If you have been in Bali more than a day, you already know locals eat a lot of rice, which in its cooked state we call nasi. Rice for breakfast, rice for lunch, rice for dinner. What takes the monotony out of this? Side dishes and condiments, of course. Add it all up and you have the most common meal, Nasi Campur (pronounced "champoor") which means mixed rice.

If you want your rice to go, ask for Nasi Bungkus. It's the same meal, but it will be wrapped in either 1) a banana leaf, 2) a paper wrapper. Maybe you have guessed by now that bungkus means wrapper. When the same meal comes in a box, we call it Nasi Kotak. No surprise, kotak means box.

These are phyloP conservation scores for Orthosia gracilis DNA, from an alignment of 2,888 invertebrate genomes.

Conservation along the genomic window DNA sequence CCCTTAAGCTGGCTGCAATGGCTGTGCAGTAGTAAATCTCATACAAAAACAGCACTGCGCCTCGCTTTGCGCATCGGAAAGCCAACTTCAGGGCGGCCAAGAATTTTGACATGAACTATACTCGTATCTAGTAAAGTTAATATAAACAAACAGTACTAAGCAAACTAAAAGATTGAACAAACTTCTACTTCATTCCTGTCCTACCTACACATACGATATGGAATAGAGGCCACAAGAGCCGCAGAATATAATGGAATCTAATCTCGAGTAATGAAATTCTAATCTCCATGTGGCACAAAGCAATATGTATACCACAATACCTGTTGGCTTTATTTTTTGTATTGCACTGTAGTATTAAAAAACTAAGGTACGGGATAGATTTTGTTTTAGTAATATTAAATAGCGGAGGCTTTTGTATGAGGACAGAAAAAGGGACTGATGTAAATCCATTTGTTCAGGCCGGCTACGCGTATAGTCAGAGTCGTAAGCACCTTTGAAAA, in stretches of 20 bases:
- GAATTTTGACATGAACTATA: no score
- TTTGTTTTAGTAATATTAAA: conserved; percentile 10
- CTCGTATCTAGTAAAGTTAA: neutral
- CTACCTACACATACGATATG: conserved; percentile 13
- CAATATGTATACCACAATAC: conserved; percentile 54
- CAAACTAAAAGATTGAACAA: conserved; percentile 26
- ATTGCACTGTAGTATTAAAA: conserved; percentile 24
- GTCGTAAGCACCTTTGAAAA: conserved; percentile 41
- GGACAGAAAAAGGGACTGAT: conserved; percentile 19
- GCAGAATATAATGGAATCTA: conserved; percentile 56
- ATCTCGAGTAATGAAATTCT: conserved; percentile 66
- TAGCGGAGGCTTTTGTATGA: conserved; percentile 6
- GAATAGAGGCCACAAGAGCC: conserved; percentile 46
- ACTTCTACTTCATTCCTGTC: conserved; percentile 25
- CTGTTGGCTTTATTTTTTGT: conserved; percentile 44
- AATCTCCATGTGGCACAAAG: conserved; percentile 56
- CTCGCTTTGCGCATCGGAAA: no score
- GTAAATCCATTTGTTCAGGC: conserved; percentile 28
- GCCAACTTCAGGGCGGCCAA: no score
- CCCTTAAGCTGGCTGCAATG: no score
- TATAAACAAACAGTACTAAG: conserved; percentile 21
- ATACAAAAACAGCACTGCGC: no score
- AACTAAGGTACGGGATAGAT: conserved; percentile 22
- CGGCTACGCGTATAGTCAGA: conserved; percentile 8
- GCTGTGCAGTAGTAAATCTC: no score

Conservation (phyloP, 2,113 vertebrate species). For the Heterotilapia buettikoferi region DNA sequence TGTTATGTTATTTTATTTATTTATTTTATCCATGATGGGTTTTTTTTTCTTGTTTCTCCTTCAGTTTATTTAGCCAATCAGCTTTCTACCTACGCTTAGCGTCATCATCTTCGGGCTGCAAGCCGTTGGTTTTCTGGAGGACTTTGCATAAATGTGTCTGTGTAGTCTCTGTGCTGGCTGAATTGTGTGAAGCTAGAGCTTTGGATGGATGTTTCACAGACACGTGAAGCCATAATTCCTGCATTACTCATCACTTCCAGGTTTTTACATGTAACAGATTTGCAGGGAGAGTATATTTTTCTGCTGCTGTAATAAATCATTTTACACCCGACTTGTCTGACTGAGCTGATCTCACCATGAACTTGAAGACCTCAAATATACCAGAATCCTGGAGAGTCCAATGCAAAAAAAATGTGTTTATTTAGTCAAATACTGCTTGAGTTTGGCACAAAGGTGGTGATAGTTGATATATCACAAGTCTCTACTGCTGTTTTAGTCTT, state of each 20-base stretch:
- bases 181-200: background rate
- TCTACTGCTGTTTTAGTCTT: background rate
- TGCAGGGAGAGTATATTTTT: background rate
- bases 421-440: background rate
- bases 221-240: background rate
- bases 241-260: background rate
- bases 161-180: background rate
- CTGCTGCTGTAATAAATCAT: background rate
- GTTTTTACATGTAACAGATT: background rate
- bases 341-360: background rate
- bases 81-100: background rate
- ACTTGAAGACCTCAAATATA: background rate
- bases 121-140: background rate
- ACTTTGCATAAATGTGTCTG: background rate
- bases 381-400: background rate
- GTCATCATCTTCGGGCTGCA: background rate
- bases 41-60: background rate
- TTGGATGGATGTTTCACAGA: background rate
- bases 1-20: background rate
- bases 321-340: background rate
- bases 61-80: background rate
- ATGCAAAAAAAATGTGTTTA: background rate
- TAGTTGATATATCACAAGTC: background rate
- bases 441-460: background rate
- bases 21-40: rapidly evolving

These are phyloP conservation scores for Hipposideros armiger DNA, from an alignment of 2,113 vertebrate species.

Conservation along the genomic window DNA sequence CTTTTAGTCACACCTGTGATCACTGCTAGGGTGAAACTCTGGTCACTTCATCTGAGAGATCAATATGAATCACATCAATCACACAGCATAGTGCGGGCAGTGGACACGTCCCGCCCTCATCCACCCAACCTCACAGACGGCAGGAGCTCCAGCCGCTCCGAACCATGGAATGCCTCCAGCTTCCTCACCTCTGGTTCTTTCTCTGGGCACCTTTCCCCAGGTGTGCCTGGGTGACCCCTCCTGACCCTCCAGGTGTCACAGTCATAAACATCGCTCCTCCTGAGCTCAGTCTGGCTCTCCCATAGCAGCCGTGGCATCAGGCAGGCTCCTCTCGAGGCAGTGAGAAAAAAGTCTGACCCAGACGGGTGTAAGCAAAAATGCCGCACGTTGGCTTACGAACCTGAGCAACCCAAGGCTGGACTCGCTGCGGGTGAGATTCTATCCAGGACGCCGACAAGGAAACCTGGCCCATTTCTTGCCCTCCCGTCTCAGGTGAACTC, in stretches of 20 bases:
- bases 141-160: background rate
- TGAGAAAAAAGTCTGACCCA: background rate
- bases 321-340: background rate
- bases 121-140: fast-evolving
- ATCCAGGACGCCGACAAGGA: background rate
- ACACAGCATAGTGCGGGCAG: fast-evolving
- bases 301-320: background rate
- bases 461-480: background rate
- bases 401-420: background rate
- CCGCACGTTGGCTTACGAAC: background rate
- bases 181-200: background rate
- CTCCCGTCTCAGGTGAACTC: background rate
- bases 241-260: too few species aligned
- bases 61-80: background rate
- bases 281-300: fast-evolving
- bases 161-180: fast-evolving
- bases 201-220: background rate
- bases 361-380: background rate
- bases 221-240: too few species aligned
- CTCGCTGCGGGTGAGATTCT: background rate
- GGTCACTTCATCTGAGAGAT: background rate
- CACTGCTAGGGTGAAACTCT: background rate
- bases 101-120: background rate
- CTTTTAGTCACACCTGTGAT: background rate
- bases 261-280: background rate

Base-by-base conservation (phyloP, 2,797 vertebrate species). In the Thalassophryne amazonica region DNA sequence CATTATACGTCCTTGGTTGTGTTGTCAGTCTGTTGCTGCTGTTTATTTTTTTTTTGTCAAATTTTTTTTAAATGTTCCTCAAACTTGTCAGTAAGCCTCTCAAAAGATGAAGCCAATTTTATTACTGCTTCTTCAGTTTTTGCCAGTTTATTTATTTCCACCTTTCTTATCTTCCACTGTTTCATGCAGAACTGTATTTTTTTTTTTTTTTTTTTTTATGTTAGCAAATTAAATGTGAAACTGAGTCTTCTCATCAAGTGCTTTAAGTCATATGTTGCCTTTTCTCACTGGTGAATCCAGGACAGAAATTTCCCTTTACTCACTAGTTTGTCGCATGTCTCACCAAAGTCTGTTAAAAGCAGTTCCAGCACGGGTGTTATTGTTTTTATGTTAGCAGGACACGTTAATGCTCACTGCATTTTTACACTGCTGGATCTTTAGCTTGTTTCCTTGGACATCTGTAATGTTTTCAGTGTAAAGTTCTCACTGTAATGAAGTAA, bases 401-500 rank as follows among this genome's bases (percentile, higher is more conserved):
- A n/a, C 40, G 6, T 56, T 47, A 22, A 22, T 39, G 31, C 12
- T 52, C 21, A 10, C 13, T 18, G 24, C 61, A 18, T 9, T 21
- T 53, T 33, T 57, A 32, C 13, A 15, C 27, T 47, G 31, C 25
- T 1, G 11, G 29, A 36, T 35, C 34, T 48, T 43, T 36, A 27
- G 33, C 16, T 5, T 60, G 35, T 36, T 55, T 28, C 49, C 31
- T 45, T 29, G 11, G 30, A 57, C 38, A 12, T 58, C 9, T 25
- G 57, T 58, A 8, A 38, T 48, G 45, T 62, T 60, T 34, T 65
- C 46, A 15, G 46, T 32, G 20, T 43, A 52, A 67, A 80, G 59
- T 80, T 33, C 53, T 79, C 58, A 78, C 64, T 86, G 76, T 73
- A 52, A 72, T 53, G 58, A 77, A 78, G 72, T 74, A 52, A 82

After Nasi Campur comes the runner up in popularity, Nasi Goreng, or fried rice, best whipped up in a raging hot wok with yesterday's rice, the dryness of the cooked grain rendering superior results. Nasi Goreng makes a regular appearance on the breakfast tables of Indonesians, but itís Black Rice Pudding, known as Bubur injin, thatís more popular with Westerners who often favor something a bit sweet for breakfast. Bubur Injin is made with a delicious, dark purple strain of rice and youíll find it on the menu at Kafe Batan Waru.